BANGOR — New Husson University football coach Sean Murphy is hoping to play an exhibition game this spring against the University of New Brunswick-Saint John.

The game would be played in Saint John, probably at the end of April, and use Canadian football rules.

The primary differences are Canadian football uses 12 players instead of 11, teams only have three downs to pick up a first down instead of four and the field is longer (110 yards compared to 100) and wider (65 yards compared to 53.3 yards).

Murphy explained that NCAA Division III schools are allowed to play a spring game against an international opponent once every four years.

“And with our proximity to Canada, it was a no-brainer,” said Murphy.

The University of New Brunswick-Saint John has a club football program that plays in the five-team Atlantic Football League. The second-year team played the Husson JV team this fall, and Husson triumphed. But Murphy said UNB-Saint John’s program showed dramatic improvement after that and won the conference title.

“You are allowed to have 15 practices in the spring, but your players don’t wear pads and we don’t use the sleds or anything,” explained Murphy. “However, if you have a game (against international competition), your players are allowed to wear pads (and participate in contact drills) for all 15 days.”

“That would be a huge benefit to us,” added the 32-year-old Murphy. “Speed changes when you have pads on. It would serve us very well logistically. We’d be able to get a full picture (of our players). We’d also try to work out a cultural aspect to it. It would be a great experience. It’s an easy drive.”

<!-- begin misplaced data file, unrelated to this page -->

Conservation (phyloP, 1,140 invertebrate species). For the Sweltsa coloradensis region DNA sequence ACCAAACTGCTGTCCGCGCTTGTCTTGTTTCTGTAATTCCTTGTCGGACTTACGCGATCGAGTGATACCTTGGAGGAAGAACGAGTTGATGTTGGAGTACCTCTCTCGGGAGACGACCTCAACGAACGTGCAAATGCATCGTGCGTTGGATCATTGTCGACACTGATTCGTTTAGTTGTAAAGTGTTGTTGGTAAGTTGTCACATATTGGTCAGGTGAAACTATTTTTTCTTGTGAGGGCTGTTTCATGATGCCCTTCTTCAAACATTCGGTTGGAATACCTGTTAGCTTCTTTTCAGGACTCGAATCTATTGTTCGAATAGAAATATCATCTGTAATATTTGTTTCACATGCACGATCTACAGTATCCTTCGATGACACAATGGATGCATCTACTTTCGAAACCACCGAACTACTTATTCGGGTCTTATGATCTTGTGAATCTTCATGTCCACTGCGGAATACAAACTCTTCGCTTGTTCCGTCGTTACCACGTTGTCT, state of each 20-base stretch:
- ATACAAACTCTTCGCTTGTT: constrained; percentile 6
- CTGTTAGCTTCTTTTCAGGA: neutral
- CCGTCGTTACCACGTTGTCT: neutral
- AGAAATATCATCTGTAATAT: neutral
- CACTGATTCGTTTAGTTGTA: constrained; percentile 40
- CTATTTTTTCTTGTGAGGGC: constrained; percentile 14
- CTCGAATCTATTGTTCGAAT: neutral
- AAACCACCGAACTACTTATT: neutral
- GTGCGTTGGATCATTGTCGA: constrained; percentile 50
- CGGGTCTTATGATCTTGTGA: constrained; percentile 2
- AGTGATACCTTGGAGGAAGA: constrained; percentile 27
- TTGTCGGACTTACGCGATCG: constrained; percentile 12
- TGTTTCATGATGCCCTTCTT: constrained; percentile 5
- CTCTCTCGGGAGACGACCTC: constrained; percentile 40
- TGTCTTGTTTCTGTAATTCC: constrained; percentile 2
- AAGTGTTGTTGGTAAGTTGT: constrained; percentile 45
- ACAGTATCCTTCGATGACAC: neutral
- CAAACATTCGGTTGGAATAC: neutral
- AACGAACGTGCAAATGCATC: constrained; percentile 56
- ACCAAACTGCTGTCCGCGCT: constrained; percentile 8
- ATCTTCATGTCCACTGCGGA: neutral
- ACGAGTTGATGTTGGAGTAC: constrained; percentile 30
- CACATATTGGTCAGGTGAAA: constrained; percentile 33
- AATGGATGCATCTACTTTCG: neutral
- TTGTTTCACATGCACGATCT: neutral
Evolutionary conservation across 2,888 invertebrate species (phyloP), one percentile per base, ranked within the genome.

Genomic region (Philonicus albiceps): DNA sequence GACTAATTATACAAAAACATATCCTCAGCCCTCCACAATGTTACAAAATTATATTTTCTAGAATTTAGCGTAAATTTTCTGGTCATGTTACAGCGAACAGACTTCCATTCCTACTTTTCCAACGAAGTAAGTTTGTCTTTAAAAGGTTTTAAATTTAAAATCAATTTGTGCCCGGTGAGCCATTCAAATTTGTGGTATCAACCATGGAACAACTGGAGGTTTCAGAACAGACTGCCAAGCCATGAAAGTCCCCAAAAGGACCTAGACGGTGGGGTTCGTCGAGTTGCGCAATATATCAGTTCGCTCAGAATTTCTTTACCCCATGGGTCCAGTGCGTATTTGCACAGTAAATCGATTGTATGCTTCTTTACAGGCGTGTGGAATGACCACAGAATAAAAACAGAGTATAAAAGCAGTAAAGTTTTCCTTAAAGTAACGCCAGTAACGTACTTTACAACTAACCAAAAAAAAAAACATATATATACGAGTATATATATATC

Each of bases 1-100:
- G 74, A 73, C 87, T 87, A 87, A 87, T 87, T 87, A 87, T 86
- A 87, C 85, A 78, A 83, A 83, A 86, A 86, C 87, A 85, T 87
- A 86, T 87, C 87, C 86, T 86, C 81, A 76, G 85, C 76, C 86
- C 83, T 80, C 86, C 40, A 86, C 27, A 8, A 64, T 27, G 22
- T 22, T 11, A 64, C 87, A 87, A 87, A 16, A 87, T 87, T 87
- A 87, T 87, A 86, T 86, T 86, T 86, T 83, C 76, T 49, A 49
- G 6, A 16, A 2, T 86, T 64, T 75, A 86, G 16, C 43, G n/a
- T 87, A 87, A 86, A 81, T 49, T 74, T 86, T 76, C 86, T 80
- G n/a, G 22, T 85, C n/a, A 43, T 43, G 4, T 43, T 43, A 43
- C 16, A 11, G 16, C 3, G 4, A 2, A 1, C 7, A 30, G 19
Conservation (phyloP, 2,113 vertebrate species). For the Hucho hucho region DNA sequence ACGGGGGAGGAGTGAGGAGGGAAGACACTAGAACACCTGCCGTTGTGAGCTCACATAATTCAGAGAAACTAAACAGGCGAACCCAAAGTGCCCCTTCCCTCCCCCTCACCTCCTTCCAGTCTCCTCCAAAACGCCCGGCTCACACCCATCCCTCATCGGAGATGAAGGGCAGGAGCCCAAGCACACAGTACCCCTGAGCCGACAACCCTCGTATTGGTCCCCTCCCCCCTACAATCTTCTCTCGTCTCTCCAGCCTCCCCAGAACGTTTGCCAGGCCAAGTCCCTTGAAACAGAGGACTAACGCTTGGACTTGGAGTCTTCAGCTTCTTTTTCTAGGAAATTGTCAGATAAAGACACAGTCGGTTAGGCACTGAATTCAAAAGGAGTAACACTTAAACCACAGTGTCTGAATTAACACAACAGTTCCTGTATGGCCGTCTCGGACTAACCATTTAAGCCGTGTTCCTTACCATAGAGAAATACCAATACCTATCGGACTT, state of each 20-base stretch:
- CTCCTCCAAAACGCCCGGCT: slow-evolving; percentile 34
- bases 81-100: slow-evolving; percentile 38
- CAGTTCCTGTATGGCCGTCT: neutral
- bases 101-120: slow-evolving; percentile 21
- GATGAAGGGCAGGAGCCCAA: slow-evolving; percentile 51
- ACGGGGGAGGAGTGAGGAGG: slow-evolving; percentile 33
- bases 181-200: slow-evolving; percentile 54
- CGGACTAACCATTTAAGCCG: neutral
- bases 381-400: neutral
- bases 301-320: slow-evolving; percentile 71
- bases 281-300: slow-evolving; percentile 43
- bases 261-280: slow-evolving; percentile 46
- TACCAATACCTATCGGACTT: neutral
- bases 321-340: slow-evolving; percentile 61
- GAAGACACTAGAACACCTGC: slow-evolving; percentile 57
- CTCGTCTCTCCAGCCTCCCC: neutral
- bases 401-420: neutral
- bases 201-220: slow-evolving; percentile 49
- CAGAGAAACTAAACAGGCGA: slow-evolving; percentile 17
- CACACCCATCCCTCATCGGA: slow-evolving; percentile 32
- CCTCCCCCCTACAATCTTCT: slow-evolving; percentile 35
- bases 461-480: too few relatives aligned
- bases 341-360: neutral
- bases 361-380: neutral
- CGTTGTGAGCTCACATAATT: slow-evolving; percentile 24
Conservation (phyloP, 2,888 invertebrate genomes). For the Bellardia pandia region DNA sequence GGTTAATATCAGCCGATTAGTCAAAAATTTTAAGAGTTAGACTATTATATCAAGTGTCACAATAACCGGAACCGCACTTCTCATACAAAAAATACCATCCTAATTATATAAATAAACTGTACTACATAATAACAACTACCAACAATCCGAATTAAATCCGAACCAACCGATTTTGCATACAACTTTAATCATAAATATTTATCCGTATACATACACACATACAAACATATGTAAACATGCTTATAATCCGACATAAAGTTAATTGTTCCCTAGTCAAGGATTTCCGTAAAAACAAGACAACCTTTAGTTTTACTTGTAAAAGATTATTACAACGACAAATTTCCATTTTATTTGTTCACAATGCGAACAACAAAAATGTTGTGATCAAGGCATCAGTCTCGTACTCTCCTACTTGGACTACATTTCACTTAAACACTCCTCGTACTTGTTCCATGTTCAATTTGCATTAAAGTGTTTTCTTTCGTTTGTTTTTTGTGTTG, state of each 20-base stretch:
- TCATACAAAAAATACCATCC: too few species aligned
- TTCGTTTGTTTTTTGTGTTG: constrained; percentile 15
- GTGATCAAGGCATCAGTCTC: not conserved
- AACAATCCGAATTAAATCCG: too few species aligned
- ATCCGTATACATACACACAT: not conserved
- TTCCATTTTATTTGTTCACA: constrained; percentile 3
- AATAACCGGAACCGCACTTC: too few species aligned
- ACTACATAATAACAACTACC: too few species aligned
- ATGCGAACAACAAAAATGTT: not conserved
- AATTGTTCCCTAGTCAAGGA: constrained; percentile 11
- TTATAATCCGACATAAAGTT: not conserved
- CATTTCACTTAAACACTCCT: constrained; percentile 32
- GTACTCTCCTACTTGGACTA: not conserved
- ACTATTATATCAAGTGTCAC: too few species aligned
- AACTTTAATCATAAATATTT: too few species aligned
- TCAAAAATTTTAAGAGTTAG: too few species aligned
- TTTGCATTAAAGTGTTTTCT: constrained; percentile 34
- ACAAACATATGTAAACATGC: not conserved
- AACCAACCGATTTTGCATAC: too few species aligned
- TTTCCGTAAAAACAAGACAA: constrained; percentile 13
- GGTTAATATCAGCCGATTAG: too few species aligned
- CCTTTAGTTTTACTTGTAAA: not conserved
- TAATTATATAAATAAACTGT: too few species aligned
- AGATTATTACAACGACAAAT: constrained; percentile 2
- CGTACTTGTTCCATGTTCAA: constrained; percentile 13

He said he is “very optimistic” about the game becoming a reality.

“But there’s still a lot of hoops to jump through,” said Murphy. “We’re going to have to hit the road and do some fundraising.”

He estimated that if the team spends two nights in Saint John, it would cost approximately $15,000 for transportation, meals and lodging.

“The players are excited about it,” said Murphy, who has been busy on the recruiting trail with assistants Shawn Demaray, Shane Rogers and Joe Doyle.

Murphy will try to lead the program back from a 1-9 season under former head coach Niles Nelson.

There have been plenty of positive steps already, he said.

“We’ve made great headway, but there is still a great amount of work to do,” he said.

He said one of their goals is to make sure they visit every high school that offers football in the state of Maine by the end of January.

“There is a great foundation for Maine kids to come here and be impact guys for us. We’ve had great luck with the guys who are in the program now,” said Murphy. “This is an opportunity school for Maine kids, it always has been and always will be.”

They have also had previous success recruiting in Connecticut, Massachusetts, the mid-Atlantic states and Florida and will continue to recruit there.

Their top recruiting priority is the offensive and defensive lines, he said.

“Normally, that makes up a third of your recruiting class, but we could be close to half in next year’s class,” he said.

But the Eliot native was also quick to say they are looking for players at every position.

“We want to find roles in the program for everyone at some level,” said Murphy. “They may not be the most glamorous roles, but they will all have a role.”

They intend to make sure they recruit “the right kids who are not only committed to playing football, but they understand the big picture here. There’s a whole lot more to Husson than just football, and we need our players to understand that.”

He was referring to their academic pursuits and community involvement.

Murphy said the primary physical attributes they are seeking are speed and “high-motor guys.”

He means players who go all out from the start of a play to the whistle.

Murphy said they have had an exceptional turnout in the weight room this winter and “10 or 15 guys” who chose not to play last fall have returned or joined the program. Some are freshmen who had decided not to play.

“Right now we have 55 guys in our program and that’s considerably higher than the number we finished with,” he said.